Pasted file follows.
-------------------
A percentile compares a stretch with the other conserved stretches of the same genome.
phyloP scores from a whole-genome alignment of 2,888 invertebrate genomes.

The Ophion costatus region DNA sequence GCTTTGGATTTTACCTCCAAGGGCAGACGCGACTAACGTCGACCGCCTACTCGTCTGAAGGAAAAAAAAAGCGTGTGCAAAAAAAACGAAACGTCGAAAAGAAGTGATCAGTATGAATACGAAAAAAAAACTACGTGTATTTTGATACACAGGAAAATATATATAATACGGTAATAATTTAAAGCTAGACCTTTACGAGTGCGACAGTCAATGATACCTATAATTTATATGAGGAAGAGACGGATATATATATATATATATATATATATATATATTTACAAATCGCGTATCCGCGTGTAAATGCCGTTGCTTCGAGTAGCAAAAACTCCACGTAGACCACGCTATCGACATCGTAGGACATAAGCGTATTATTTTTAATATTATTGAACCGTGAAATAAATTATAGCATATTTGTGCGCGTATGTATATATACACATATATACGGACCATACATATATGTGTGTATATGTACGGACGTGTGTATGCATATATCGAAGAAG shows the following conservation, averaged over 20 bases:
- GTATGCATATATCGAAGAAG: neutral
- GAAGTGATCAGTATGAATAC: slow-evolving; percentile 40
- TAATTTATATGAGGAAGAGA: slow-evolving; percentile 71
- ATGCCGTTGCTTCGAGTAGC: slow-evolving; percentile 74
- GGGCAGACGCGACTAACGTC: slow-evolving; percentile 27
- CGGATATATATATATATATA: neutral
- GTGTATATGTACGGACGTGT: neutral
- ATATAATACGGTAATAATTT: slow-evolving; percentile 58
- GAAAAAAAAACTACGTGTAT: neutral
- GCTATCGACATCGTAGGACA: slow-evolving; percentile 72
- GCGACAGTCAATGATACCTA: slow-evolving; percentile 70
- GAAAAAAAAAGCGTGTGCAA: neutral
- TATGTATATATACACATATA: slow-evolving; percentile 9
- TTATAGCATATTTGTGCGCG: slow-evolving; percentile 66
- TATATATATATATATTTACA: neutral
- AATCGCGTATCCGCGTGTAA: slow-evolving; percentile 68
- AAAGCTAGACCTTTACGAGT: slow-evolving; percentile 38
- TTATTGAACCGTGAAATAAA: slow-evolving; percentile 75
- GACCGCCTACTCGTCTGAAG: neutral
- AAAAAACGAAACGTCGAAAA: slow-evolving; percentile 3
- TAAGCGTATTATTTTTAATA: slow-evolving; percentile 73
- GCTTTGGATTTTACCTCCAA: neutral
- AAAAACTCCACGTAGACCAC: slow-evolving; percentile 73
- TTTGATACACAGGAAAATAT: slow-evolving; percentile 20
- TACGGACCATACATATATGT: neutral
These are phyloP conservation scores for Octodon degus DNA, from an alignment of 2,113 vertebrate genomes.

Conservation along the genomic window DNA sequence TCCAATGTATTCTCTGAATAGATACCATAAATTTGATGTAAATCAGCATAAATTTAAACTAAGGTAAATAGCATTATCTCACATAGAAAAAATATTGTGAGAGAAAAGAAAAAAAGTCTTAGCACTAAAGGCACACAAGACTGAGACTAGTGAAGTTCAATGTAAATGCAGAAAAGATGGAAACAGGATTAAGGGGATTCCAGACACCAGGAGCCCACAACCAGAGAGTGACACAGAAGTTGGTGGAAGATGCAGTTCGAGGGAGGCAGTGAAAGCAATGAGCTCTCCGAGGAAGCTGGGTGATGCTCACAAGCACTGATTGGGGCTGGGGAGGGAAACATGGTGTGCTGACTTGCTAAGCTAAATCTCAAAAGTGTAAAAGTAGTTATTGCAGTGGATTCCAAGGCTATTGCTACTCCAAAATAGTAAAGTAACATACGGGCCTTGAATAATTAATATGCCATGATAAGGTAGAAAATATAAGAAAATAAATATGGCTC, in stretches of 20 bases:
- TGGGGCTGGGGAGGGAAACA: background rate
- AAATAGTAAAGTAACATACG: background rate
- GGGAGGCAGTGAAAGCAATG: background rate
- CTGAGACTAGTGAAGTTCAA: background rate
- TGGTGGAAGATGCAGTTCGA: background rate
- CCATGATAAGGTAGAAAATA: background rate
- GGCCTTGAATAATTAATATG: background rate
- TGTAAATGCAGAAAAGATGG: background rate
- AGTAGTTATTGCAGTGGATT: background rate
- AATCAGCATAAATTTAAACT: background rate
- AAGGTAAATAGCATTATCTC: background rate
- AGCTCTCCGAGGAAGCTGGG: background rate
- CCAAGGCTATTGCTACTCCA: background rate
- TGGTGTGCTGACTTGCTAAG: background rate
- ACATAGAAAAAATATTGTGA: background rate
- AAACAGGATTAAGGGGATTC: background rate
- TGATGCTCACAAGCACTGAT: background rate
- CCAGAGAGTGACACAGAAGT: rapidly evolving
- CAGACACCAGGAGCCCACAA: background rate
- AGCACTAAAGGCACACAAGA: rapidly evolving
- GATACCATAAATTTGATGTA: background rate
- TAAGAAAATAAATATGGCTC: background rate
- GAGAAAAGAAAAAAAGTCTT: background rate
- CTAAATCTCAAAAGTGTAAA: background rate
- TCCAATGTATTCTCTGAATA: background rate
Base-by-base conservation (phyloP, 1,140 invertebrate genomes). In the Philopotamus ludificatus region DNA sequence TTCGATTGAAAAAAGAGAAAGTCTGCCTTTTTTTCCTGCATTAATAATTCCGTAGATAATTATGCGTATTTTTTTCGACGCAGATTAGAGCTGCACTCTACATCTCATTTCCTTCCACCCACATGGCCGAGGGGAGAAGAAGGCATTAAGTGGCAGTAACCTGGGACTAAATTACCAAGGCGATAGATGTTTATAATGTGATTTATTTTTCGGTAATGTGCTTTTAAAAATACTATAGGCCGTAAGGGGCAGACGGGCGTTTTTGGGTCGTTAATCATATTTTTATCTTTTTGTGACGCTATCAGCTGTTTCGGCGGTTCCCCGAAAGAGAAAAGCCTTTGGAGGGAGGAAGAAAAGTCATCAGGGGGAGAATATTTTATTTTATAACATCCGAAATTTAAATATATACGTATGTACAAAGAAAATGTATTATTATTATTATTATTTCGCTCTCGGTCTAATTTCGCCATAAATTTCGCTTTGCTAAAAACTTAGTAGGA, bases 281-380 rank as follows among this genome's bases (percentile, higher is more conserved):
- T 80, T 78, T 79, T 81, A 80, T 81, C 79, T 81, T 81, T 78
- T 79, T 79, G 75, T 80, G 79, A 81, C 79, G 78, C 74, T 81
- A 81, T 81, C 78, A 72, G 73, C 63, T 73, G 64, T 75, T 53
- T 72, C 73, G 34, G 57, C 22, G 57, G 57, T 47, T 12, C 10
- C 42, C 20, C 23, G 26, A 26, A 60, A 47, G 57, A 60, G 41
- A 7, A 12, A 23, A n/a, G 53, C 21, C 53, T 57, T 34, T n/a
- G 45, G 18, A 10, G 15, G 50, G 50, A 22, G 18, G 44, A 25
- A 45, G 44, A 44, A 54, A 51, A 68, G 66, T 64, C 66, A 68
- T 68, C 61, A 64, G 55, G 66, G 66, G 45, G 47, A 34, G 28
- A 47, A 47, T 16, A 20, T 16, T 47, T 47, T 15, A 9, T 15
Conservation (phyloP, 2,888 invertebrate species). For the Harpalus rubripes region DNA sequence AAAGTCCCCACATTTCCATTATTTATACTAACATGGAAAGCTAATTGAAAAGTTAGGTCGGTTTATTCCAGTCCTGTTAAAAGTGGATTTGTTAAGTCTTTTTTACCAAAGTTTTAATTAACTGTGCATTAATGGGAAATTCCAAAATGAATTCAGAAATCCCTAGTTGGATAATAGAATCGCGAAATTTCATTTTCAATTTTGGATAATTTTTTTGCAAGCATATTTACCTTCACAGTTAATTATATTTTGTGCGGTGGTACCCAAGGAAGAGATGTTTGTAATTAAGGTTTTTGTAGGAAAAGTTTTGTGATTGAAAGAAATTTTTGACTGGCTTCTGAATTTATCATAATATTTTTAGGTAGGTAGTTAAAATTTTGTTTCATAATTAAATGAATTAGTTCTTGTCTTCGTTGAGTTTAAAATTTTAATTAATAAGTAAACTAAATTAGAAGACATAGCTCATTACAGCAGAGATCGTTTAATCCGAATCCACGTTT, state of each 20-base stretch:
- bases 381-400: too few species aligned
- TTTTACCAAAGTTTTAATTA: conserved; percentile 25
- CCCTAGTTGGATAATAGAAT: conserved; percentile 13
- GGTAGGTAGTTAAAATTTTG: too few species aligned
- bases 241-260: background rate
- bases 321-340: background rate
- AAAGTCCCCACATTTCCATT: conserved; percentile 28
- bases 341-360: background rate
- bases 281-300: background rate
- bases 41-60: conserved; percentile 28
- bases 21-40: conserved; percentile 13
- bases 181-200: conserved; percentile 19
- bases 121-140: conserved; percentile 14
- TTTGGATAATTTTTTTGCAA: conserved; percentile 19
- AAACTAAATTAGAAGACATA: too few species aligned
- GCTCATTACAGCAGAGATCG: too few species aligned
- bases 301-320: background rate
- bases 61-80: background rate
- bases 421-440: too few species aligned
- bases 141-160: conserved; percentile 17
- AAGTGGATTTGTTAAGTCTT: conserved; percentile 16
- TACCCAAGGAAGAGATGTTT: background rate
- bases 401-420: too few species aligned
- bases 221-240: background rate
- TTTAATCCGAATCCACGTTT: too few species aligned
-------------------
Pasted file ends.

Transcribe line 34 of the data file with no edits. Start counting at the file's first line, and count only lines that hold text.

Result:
- CTGAGACTAGTGAAGTTCAA: background rate